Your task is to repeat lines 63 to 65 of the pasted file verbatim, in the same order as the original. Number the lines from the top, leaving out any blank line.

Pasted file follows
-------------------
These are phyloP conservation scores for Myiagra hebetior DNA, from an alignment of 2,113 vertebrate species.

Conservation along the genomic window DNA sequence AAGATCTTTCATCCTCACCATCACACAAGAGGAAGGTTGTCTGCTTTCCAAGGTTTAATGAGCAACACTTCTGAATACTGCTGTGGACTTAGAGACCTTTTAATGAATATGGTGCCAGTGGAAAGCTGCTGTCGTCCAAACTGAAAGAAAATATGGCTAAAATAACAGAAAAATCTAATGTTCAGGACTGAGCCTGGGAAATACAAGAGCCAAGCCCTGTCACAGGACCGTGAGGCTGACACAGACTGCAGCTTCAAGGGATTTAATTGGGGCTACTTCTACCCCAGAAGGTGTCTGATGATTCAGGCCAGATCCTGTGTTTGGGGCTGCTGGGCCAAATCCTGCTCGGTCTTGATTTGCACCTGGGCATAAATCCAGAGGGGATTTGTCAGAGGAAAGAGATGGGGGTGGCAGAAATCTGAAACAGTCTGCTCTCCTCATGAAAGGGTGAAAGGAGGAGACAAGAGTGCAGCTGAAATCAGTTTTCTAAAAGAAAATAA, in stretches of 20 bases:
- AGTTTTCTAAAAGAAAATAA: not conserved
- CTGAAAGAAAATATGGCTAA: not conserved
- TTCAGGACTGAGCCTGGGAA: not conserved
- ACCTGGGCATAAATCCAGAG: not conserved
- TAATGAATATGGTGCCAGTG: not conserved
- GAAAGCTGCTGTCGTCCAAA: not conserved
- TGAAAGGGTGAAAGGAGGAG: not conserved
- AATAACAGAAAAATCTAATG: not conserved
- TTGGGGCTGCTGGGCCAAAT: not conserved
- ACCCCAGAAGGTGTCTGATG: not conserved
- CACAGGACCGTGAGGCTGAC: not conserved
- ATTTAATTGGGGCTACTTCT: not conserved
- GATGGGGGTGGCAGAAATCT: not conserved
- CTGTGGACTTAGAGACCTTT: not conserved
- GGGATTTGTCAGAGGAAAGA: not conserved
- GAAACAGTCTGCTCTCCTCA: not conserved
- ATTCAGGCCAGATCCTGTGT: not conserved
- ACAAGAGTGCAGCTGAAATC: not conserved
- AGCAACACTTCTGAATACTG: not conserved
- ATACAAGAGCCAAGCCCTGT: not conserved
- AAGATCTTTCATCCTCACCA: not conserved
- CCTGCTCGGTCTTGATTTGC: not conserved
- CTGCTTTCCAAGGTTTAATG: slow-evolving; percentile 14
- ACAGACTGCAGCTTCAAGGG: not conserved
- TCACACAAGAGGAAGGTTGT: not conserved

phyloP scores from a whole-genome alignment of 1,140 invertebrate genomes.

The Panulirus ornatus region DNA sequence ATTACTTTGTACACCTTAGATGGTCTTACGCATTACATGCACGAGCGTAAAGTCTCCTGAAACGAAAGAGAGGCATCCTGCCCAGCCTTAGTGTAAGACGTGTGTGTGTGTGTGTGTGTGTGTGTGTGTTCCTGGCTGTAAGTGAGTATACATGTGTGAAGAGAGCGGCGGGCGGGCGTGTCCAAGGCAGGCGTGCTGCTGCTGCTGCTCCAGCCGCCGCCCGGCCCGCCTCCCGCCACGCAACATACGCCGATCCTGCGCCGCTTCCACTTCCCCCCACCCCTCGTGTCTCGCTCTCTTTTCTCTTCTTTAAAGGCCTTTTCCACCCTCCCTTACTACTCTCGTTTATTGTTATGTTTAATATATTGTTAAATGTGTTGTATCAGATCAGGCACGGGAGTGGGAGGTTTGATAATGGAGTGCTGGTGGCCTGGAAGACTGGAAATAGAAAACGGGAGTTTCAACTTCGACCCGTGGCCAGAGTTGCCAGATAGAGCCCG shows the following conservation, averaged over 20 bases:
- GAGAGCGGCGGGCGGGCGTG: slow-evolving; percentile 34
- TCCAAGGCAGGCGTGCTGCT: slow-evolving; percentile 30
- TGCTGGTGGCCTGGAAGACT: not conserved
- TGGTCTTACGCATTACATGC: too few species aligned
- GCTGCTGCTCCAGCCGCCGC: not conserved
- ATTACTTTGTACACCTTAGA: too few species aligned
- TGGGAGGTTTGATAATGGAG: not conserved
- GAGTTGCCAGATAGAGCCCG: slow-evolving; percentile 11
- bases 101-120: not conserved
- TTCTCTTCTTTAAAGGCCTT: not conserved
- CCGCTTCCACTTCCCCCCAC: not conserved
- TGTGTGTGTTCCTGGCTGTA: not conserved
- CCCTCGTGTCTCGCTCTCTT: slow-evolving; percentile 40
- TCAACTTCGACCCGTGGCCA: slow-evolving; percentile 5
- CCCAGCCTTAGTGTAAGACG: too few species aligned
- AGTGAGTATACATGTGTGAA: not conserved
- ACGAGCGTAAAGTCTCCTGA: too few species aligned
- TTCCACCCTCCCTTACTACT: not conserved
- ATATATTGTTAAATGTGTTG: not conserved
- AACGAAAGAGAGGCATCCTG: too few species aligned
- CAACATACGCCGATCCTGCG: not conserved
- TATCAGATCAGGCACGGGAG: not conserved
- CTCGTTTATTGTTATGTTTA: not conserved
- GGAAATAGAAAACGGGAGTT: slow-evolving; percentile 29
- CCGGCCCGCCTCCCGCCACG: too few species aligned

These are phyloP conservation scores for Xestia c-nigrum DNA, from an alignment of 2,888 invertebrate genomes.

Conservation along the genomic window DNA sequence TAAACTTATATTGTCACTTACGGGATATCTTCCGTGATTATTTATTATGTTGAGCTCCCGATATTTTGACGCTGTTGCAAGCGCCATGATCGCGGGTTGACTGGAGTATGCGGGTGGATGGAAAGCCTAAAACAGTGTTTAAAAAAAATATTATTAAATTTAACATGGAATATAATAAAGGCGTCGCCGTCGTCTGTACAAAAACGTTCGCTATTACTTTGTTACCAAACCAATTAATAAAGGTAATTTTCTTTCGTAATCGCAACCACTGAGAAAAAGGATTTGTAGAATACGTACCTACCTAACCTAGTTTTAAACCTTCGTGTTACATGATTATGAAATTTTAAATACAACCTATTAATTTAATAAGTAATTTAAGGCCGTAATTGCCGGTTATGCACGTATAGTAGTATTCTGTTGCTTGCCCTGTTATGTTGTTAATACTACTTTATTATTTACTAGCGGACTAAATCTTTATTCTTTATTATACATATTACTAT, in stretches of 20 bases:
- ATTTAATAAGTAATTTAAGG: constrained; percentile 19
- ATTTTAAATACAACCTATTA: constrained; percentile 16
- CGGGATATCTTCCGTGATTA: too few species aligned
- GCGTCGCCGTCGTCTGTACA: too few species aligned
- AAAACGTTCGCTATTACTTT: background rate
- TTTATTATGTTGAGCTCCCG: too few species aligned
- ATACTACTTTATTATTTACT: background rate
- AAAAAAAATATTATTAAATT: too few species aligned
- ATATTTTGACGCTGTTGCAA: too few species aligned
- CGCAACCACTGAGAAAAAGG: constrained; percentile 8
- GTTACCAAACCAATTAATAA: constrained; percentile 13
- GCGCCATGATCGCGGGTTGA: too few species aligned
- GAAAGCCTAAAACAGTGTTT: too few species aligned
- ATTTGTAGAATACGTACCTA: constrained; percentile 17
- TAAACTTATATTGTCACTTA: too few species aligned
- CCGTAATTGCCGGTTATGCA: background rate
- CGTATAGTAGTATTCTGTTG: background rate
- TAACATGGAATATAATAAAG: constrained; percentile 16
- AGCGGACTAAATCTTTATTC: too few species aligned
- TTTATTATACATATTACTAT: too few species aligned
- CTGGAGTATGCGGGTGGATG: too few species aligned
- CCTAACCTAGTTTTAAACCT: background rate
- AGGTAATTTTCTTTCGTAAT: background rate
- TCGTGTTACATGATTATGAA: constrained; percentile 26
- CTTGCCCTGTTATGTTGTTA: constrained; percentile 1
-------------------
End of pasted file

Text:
- ATACTACTTTATTATTTACT: background rate
- AAAAAAAATATTATTAAATT: too few species aligned
- ATATTTTGACGCTGTTGCAA: too few species aligned